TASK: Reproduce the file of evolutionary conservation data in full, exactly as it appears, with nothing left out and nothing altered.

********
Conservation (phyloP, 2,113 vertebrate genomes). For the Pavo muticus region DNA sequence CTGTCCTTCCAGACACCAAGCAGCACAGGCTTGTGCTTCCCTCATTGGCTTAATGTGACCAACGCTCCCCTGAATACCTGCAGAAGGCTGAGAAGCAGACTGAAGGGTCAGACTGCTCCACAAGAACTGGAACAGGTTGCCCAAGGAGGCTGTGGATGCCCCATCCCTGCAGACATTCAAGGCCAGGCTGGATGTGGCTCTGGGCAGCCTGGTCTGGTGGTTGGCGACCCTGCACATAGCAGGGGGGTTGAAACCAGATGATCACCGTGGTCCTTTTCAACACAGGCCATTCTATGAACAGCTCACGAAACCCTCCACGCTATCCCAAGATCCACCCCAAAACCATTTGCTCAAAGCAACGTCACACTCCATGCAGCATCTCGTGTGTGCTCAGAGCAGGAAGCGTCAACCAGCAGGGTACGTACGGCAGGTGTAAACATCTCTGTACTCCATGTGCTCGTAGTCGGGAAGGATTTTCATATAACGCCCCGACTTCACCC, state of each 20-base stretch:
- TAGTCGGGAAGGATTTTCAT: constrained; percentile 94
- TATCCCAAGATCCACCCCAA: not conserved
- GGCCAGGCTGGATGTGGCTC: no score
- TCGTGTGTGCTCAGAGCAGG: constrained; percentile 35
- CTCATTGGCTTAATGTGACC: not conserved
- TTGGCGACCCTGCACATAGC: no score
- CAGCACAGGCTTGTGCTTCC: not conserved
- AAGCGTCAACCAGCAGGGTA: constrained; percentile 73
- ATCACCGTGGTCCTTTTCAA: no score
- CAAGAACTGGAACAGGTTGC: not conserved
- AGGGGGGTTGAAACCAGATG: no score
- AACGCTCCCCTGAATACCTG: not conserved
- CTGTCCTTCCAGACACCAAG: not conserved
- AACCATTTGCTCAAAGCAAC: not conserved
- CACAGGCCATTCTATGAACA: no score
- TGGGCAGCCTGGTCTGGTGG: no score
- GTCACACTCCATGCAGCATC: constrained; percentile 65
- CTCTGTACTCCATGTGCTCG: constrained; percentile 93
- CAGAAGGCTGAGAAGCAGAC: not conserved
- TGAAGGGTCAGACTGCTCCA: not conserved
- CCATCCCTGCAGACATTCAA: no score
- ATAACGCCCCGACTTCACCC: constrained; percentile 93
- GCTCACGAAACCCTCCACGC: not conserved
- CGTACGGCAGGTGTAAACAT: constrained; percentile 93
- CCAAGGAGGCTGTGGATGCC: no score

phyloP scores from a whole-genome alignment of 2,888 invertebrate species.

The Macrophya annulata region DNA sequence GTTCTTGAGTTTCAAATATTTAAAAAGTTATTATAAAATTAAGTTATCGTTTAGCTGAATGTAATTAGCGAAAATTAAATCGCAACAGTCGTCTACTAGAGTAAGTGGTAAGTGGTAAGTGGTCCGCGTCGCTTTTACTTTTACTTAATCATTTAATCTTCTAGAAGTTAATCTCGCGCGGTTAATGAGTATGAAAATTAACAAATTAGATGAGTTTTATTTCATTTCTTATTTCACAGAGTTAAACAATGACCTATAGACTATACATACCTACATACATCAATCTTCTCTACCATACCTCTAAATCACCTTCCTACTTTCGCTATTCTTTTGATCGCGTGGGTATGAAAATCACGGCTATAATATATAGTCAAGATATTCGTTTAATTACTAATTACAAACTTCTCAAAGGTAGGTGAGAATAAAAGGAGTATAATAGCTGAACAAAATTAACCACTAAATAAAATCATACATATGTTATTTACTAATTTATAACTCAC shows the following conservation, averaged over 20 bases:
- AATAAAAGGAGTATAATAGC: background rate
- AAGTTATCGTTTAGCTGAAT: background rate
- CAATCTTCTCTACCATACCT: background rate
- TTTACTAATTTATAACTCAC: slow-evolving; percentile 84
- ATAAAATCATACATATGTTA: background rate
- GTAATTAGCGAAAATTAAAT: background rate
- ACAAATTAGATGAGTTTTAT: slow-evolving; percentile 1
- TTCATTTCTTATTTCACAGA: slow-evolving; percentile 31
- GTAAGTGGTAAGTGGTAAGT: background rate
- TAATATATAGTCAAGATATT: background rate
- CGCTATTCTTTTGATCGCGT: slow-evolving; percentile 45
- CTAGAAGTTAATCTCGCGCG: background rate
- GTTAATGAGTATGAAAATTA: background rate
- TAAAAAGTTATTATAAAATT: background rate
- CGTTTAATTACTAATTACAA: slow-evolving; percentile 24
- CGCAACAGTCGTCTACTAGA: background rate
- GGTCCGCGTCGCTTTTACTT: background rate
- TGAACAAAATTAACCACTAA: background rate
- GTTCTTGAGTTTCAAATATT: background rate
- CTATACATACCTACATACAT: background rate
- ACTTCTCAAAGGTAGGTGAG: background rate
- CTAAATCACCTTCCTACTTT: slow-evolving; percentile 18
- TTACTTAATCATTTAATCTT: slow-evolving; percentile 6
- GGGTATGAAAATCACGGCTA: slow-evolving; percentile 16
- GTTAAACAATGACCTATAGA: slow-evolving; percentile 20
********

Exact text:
Conservation (phyloP, 2,113 vertebrate genomes). For the Pavo muticus region DNA sequence CTGTCCTTCCAGACACCAAGCAGCACAGGCTTGTGCTTCCCTCATTGGCTTAATGTGACCAACGCTCCCCTGAATACCTGCAGAAGGCTGAGAAGCAGACTGAAGGGTCAGACTGCTCCACAAGAACTGGAACAGGTTGCCCAAGGAGGCTGTGGATGCCCCATCCCTGCAGACATTCAAGGCCAGGCTGGATGTGGCTCTGGGCAGCCTGGTCTGGTGGTTGGCGACCCTGCACATAGCAGGGGGGTTGAAACCAGATGATCACCGTGGTCCTTTTCAACACAGGCCATTCTATGAACAGCTCACGAAACCCTCCACGCTATCCCAAGATCCACCCCAAAACCATTTGCTCAAAGCAACGTCACACTCCATGCAGCATCTCGTGTGTGCTCAGAGCAGGAAGCGTCAACCAGCAGGGTACGTACGGCAGGTGTAAACATCTCTGTACTCCATGTGCTCGTAGTCGGGAAGGATTTTCATATAACGCCCCGACTTCACCC, state of each 20-base stretch:
- TAGTCGGGAAGGATTTTCAT: constrained; percentile 94
- TATCCCAAGATCCACCCCAA: not conserved
- GGCCAGGCTGGATGTGGCTC: no score
- TCGTGTGTGCTCAGAGCAGG: constrained; percentile 35
- CTCATTGGCTTAATGTGACC: not conserved
- TTGGCGACCCTGCACATAGC: no score
- CAGCACAGGCTTGTGCTTCC: not conserved
- AAGCGTCAACCAGCAGGGTA: constrained; percentile 73
- ATCACCGTGGTCCTTTTCAA: no score
- CAAGAACTGGAACAGGTTGC: not conserved
- AGGGGGGTTGAAACCAGATG: no score
- AACGCTCCCCTGAATACCTG: not conserved
- CTGTCCTTCCAGACACCAAG: not conserved
- AACCATTTGCTCAAAGCAAC: not conserved
- CACAGGCCATTCTATGAACA: no score
- TGGGCAGCCTGGTCTGGTGG: no score
- GTCACACTCCATGCAGCATC: constrained; percentile 65
- CTCTGTACTCCATGTGCTCG: constrained; percentile 93
- CAGAAGGCTGAGAAGCAGAC: not conserved
- TGAAGGGTCAGACTGCTCCA: not conserved
- CCATCCCTGCAGACATTCAA: no score
- ATAACGCCCCGACTTCACCC: constrained; percentile 93
- GCTCACGAAACCCTCCACGC: not conserved
- CGTACGGCAGGTGTAAACAT: constrained; percentile 93
- CCAAGGAGGCTGTGGATGCC: no score

phyloP scores from a whole-genome alignment of 2,888 invertebrate species.

The Macrophya annulata region DNA sequence GTTCTTGAGTTTCAAATATTTAAAAAGTTATTATAAAATTAAGTTATCGTTTAGCTGAATGTAATTAGCGAAAATTAAATCGCAACAGTCGTCTACTAGAGTAAGTGGTAAGTGGTAAGTGGTCCGCGTCGCTTTTACTTTTACTTAATCATTTAATCTTCTAGAAGTTAATCTCGCGCGGTTAATGAGTATGAAAATTAACAAATTAGATGAGTTTTATTTCATTTCTTATTTCACAGAGTTAAACAATGACCTATAGACTATACATACCTACATACATCAATCTTCTCTACCATACCTCTAAATCACCTTCCTACTTTCGCTATTCTTTTGATCGCGTGGGTATGAAAATCACGGCTATAATATATAGTCAAGATATTCGTTTAATTACTAATTACAAACTTCTCAAAGGTAGGTGAGAATAAAAGGAGTATAATAGCTGAACAAAATTAACCACTAAATAAAATCATACATATGTTATTTACTAATTTATAACTCAC shows the following conservation, averaged over 20 bases:
- AATAAAAGGAGTATAATAGC: background rate
- AAGTTATCGTTTAGCTGAAT: background rate
- CAATCTTCTCTACCATACCT: background rate
- TTTACTAATTTATAACTCAC: slow-evolving; percentile 84
- ATAAAATCATACATATGTTA: background rate
- GTAATTAGCGAAAATTAAAT: background rate
- ACAAATTAGATGAGTTTTAT: slow-evolving; percentile 1
- TTCATTTCTTATTTCACAGA: slow-evolving; percentile 31
- GTAAGTGGTAAGTGGTAAGT: background rate
- TAATATATAGTCAAGATATT: background rate
- CGCTATTCTTTTGATCGCGT: slow-evolving; percentile 45
- CTAGAAGTTAATCTCGCGCG: background rate
- GTTAATGAGTATGAAAATTA: background rate
- TAAAAAGTTATTATAAAATT: background rate
- CGTTTAATTACTAATTACAA: slow-evolving; percentile 24
- CGCAACAGTCGTCTACTAGA: background rate
- GGTCCGCGTCGCTTTTACTT: background rate
- TGAACAAAATTAACCACTAA: background rate
- GTTCTTGAGTTTCAAATATT: background rate
- CTATACATACCTACATACAT: background rate
- ACTTCTCAAAGGTAGGTGAG: background rate
- CTAAATCACCTTCCTACTTT: slow-evolving; percentile 18
- TTACTTAATCATTTAATCTT: slow-evolving; percentile 6
- GGGTATGAAAATCACGGCTA: slow-evolving; percentile 16
- GTTAAACAATGACCTATAGA: slow-evolving; percentile 20